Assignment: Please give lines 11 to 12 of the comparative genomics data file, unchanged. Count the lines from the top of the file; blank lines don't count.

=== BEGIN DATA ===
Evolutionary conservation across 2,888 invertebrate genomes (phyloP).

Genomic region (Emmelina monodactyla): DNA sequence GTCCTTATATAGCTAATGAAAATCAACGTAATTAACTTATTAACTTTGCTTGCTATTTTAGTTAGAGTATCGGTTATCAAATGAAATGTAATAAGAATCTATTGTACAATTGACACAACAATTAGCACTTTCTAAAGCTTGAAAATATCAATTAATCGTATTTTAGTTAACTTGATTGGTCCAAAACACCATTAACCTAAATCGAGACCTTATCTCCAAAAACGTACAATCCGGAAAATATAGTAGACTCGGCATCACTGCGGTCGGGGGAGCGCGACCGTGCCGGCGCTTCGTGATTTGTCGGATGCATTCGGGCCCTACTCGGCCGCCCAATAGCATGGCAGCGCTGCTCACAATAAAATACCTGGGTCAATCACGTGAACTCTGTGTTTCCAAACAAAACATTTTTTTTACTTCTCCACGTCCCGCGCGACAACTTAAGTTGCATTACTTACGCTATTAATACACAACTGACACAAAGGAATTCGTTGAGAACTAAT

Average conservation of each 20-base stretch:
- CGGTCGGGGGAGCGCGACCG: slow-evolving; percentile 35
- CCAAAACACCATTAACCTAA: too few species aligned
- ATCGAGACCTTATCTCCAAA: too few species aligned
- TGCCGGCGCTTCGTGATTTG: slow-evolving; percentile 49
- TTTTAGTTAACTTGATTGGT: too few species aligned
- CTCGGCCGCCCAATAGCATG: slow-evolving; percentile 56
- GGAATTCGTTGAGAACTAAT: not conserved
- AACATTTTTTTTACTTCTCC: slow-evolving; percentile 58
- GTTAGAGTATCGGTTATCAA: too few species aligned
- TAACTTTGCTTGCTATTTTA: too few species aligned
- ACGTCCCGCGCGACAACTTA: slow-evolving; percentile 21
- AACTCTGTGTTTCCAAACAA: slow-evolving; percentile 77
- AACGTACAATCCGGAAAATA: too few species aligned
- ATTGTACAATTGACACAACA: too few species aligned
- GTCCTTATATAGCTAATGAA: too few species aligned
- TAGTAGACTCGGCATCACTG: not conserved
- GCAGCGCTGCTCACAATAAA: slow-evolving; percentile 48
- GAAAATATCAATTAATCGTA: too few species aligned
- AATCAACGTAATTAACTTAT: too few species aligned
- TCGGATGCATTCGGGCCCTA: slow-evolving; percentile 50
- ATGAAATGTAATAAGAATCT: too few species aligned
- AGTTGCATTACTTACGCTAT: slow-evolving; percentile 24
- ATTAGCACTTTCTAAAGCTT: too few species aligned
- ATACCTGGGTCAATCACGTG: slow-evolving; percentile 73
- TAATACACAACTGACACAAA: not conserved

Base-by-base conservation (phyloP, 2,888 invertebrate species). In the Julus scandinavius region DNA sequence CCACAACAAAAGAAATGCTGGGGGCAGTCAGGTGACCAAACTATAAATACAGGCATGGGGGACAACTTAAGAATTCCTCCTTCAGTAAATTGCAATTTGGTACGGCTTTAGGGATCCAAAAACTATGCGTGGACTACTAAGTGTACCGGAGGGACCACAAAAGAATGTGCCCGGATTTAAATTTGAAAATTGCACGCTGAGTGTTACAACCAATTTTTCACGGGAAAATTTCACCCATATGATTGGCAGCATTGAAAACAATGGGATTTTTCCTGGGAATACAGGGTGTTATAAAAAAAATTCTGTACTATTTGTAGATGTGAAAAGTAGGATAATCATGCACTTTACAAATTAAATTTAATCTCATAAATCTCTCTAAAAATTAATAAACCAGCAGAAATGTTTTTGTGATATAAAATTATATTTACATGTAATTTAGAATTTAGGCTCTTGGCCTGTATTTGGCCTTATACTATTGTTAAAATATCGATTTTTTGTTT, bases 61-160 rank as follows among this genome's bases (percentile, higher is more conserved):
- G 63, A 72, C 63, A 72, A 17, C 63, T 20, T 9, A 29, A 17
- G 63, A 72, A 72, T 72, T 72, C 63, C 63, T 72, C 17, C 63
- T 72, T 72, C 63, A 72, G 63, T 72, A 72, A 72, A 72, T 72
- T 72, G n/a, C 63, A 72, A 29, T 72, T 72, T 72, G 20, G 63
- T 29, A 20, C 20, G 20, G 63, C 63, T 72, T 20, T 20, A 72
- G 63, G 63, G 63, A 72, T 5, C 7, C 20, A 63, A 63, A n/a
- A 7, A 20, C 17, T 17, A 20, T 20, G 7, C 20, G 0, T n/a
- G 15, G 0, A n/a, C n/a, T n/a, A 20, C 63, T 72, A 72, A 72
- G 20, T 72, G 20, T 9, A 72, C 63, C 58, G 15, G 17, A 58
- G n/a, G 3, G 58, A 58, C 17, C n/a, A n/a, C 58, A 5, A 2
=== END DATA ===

- AACATTTTTTTTACTTCTCC: slow-evolving; percentile 58
- GTTAGAGTATCGGTTATCAA: too few species aligned